Prior to my introduction to the Manifesto I had a hip issue. I solved this by loosening my boots to the point where I would hit the cuff just before I hit maximum ankle flex.  When I read this blog, I was stunned at the fact that I wasn’t smart enough to figure out to allow ankle flex years ago. I realized that the whole ramp issue was the culprit; every time I tried to ski or skate in an ‘off the shelf’ configuration I would fall forward on my face due to too much NRA.  I had to buckle the boots tight in order to not fall forward out of my boots.  With the BE and the ability to override the NRA issue, I can actually ski with as much unimpeded ankle glide path needed and use my ankles as they are designed!!  All these adjustments have also allowed me to go from DIN settings of 12-14 and still pre-releasing to a civilized DIN setting of 6 and never pre-releasing.

The bottom line is that David’s methods of boot fitting are the correct way. I went at it backwards by starting with NRA.  First set up the optimum position and mobility of the foot within the ski boot.  Personally, I would like to start with a ski boot with zero ramp. But that’s not going to happen for a while.  So go with David’s recommendation of finding a starting point of ramp as measured using his methods. Then fine tune the NRA per his instructions.  In my experience, every time one changes anything in the ski boot the apparent NRA changes (ANR.)  With over a decade on the BE and hundreds of boot changes, I have yet to perfectly quantify the correct NRA off slope.  I actually tried standing on a piece of plywood in an attempt to find the NRA in-shop.  I didn’t ever fit the boot first with all the knowledge that is shared  in this blog so I can’t say it doesn’t work.  A major boot change occurred recently with no chance until next year to see if it corresponds to what I could feel measuring NRA in the shop.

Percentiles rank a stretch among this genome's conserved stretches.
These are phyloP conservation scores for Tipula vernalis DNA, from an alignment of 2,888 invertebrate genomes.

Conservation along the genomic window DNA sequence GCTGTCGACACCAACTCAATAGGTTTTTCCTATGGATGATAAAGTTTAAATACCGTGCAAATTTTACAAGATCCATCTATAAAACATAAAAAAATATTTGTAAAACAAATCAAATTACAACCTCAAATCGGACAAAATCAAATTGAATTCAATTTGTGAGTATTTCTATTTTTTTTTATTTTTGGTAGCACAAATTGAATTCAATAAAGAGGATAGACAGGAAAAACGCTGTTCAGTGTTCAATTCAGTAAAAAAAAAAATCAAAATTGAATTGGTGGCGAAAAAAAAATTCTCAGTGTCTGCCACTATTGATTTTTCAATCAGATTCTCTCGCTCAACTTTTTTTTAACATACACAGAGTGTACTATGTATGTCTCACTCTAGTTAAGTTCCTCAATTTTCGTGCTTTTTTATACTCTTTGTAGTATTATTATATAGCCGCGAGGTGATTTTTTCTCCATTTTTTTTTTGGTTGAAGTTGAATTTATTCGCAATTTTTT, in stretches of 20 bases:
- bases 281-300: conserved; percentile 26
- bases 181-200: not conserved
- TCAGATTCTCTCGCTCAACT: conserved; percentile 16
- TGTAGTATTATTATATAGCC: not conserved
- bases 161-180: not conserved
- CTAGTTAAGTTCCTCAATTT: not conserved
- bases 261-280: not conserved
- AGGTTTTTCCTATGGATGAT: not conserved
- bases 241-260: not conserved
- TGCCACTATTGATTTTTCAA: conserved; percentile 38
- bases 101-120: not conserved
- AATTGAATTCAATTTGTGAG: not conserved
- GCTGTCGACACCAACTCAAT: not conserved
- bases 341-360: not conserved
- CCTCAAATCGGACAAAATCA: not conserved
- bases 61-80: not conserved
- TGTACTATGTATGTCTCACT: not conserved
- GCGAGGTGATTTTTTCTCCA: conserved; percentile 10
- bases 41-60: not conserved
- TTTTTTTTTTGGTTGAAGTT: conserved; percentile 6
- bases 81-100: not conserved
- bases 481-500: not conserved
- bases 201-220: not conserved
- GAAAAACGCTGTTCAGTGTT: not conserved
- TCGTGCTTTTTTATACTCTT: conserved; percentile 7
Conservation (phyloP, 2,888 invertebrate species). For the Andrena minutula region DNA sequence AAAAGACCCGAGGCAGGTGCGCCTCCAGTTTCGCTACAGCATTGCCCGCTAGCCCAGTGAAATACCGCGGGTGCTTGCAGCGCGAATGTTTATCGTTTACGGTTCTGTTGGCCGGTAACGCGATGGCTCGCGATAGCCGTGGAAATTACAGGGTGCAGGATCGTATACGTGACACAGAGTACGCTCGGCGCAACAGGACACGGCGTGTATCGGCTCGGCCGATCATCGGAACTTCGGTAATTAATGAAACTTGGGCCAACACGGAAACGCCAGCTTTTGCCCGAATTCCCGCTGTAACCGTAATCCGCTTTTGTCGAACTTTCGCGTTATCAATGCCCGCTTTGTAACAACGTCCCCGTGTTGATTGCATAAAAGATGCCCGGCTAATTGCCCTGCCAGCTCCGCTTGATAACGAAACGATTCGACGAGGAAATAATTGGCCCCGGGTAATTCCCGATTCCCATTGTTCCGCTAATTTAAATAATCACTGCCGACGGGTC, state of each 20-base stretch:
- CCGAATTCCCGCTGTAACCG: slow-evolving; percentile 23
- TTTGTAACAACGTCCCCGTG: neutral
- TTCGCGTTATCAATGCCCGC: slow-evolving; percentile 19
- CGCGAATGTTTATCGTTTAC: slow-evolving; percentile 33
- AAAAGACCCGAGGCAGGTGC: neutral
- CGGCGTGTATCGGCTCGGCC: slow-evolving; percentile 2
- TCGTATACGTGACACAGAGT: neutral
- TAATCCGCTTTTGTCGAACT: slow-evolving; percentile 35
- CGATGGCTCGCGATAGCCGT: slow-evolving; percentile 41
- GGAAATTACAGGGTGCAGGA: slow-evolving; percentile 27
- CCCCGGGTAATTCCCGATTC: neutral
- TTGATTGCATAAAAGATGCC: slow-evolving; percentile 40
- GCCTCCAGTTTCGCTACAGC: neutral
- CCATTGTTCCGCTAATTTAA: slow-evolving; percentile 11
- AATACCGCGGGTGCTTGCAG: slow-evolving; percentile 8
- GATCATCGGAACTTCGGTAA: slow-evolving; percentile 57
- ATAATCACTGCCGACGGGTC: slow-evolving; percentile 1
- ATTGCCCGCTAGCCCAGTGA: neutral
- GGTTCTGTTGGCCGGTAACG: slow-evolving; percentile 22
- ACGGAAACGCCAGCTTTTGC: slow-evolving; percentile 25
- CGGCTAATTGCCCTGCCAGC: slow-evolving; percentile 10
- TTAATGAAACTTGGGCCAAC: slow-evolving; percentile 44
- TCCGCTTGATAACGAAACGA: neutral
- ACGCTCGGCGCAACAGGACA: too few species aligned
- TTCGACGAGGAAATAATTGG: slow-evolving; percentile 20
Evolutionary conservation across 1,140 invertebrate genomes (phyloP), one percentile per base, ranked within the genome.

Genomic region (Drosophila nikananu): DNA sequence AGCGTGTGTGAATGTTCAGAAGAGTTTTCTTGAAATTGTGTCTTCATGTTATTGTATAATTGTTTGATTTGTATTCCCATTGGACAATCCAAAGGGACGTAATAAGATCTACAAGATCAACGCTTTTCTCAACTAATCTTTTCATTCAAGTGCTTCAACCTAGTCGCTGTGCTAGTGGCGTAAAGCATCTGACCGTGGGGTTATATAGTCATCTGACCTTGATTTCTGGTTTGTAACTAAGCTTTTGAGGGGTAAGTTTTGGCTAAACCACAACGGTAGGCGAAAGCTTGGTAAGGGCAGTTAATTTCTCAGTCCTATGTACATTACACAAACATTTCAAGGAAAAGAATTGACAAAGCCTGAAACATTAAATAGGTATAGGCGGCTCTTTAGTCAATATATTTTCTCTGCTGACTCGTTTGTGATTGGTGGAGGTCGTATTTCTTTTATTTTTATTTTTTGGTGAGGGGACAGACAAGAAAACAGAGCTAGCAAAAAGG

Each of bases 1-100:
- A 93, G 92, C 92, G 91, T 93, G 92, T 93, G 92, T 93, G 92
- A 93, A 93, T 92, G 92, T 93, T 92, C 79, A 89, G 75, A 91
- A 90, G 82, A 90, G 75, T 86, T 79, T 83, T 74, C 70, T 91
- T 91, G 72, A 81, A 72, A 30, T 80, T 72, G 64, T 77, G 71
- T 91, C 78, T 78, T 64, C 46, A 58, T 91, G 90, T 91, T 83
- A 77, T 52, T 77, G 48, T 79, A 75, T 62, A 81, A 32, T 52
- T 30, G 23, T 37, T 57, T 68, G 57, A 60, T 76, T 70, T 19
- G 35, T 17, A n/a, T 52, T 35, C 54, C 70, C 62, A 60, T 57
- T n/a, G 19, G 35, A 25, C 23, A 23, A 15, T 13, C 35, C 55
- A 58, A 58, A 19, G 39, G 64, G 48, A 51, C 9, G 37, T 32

I have no illusions, part of this is ‘art’ and David’s been ‘painting’ on ski boots for decades so I’m only speaking from my perspective.  I definitely see it as a good place to start and am sure that it will get one close which is a positive and better than what anyone else is doing with ski equipment.  I say ANRA because with my ski boots at about 10% alignment originally, the BE got me to an APPARENT optimal fore/aft balance dictated by the ski boot but still completely misaligned.  I currently find the optimum NRA for bumps and groomers to be different (1-2degrees if I remember correctly), but unfortunately I can’t be positive until tested next season.  I see world cup racers struggle in one discipline and winning gold in others.  It’s all about Net Ramp!

To me ideal ski equipment set up would be as follows;

  • Get the boot set up as perfectly as possible.  By following The Skier Manifesto or have David do the work!!
  • Have a ‘next generation’ BE which would have infinite (not incremental) adjustment to be able to fine tune the delta to the skier’s comfort.  Note; I have that and a number of configurations patented already but am currently trying to figure out how to build an infinitly adjustable prototype that is feasible for my budget.
  • Any time a change is made in the boot, the BE can be adjusted if necessary.
  • Have unbelievable fun skiing!!

My Closing Comments

Based on my most recent experience, I now believe that the essential starting point is for a skier to learn how to assume a strong ski stance. Only after they have acquired a kineasthetic sense of a strong stance, should they attempt to find the correct ramp angle on a device like a Stance Ramp.

I also think it probable that bump skiing requires a different ramp angle than race/recreational skiing. This remains to be established.